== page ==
- Does the security architecture of cloud service and application providers meet compliance requirements?
- Does the third party have processes in place for regular security testing and audits?
- Does the third party have any regulatory compliance verification, such as a Service Organization Controls (SOC) report or a Payment Card Industry Data Security Standard (PCI DSS) Level-1 certification?
- Which regulatory standards does the third party support?
- Does the third party have agreements with downstream vendors that dictate security, privacy, and resiliency terms?
- Does the third party have a disaster recovery and business continuity plan?
- Does the third party have appropriate policies and procedures to ensure the safe return of all organization-owned assets and data?
Recommended documentation that third-party vendors should provide includes:
- Details about the qualifications and experience of the third-party vendor’s leadership team
- Employment policies, especially with regard to employees who handle sensitive data
- Financial health information, such as audited financial statements, annual reports, and U. S. Securities and Exchange Commission (SEC) filings
- Information about service and quality standards
- List of other parties or subcontractors used by the third-party vendor
- Plans for resumption of service in the event of an unexpected disruption
- Proof of ability to implement and monitor the proposed activity
- Records related to significant complaints or litigation, or regulatory actions against the third-party vendor
- Scope of internal controls and systems to ensure data security and privacy protections, and audit coverage
Third-party risk management challenges
Commonly cited third-party risk management challenges include:
- Cumbersome and complex to perform third-party due diligence
- Difficult to compile and maintain an exhaustive list of third parties
- Hard to manage communication around issues
- Onboarding a new third party is time-consuming as collaboration with both internal and external stakeholders is required
- Increased regulatory statutes to adhere to varying and numerous compliance requirements
- Lack of resources dedicated to third-party risk management
- Limited to no policy awareness and training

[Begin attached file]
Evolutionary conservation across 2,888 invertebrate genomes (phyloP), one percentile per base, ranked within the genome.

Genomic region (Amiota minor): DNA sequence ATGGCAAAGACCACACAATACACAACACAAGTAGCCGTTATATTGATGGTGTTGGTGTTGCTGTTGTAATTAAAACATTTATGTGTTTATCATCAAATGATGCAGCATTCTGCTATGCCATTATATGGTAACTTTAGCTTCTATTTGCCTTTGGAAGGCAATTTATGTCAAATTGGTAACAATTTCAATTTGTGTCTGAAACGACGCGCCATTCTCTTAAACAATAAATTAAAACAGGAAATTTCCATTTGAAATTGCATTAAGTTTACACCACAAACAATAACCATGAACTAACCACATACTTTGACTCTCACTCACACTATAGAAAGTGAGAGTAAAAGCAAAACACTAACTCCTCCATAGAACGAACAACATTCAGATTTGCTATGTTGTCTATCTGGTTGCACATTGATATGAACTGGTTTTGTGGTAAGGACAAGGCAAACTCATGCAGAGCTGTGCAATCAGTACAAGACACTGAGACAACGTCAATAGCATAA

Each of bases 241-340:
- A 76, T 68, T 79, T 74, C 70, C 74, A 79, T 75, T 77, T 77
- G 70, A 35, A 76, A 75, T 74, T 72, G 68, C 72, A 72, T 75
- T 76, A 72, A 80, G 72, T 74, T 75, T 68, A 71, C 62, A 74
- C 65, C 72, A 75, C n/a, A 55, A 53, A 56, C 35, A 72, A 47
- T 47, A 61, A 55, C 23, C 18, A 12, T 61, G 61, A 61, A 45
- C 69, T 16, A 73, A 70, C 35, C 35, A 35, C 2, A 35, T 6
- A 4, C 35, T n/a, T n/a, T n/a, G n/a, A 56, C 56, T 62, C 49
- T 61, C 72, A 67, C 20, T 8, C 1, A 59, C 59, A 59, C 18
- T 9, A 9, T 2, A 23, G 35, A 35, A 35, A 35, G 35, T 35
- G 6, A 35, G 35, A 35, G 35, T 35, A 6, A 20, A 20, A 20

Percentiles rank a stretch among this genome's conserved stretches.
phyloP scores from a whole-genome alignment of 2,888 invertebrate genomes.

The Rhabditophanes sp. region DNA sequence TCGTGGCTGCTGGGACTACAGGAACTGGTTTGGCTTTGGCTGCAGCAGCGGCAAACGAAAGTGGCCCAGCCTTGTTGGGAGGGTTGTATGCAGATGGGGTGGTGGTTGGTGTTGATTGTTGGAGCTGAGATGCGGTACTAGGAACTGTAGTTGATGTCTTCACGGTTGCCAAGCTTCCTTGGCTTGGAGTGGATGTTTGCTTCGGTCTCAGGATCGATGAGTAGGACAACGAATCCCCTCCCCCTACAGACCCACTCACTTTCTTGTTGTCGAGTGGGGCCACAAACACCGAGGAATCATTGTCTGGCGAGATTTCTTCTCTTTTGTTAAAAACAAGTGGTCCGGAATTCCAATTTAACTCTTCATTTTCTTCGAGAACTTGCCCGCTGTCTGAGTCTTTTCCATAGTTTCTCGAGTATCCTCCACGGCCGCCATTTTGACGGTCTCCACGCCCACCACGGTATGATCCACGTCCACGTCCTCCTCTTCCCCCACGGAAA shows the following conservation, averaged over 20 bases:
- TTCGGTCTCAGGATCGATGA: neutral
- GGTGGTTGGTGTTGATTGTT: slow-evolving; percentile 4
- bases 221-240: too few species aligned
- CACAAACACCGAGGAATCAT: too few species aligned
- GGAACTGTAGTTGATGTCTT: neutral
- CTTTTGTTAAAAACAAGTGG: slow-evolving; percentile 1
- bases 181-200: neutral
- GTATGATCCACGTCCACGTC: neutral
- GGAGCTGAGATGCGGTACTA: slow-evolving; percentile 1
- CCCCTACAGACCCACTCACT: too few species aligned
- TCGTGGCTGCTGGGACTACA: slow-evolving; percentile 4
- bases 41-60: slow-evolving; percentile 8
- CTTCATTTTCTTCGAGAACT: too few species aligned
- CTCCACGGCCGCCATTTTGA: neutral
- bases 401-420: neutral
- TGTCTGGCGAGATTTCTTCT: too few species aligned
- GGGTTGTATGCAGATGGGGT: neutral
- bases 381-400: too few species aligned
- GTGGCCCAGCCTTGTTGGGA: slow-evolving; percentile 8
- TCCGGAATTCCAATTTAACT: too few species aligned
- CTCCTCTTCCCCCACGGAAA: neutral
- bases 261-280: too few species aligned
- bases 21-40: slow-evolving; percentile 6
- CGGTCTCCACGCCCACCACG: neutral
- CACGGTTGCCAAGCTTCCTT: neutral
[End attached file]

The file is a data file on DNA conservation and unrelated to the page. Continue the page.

- Multiple processes need to be continuously monitored and evaluated
- Unstructured third-party monitoring process
- Very resource-intensive task that is difficult to scale when approached manually using spreadsheets and questionnaires
- Cultural and communication differences can occur, especially when working with third parties located in different countries or cultural contexts
- The risk landscape is dynamic and continually evolving
Third-party risk management platforms
There are many types of third-party risk management platforms available to meet organizations’ specific needs, from general-purpose to industry-specific solutions. Third-party risk management platforms are used for assessing, monitoring, reporting, and remediating third-party risks.
Key functions provided with third-party risk management platforms include:
- Acting as the system of record for third-party risk management
- Automating workflows
- Integrating with risk-domain-specific data and insight services
Third-party risk management platform FAQ
What are third-party management solutions?
These are technologies and systems designed to automate third-party risk management processes or functions. Third-party risk management solutions are run on-premises or delivered as enterprise SaaS platforms.
What are security rating services (SRS)?
These are subscription services used by third-party risk management solutions that provide data to help with risk analysis and scoring.
Who are the key stakeholders to consider when implementing a third-party risk management platform?
Internal stakeholders include executives (e.g., CEO, CFO, CIO, COO, CISO), general counsel, board members, internal auditors, and related department heads. External stakeholders include vendors, partners, regulators, and customers.
Should third-party risk management be a priority?
Yes, with a continuously growing and increasingly complex threat landscape, third-party risk management must be a priority. The priority level depends on the number and types of third parties in an organization’s ecosystem.
What are examples of vendors and partners that a third-party risk management platform helps track?
- Cloud service providers
- Financial management services
- IT management services
- Payroll service providers
- Software vendors
- Staffing agencies
- Suppliers and contractors
- Tax professionals
- Marketing and advertising agencies
- Affiliate physicals, travel nurses, students, and volunteers
- Merger and acquisition targets
- Channel partners and resellers
What is third-party compliance?
Third-party compliance ensures that third parties abide by the rules and regulations set forth by organizations, standards bodies, and governments.
Third-party risk management enables mutual success
The discipline of enforcing third-party risk management delivers benefits to all involved. It proactively identifies weaknesses that can be mitigated before vulnerabilities become issues. The effort taken to enable effective third-party risk management minimizes unfortunate outcomes and increases efficiency and productivity as a byproduct.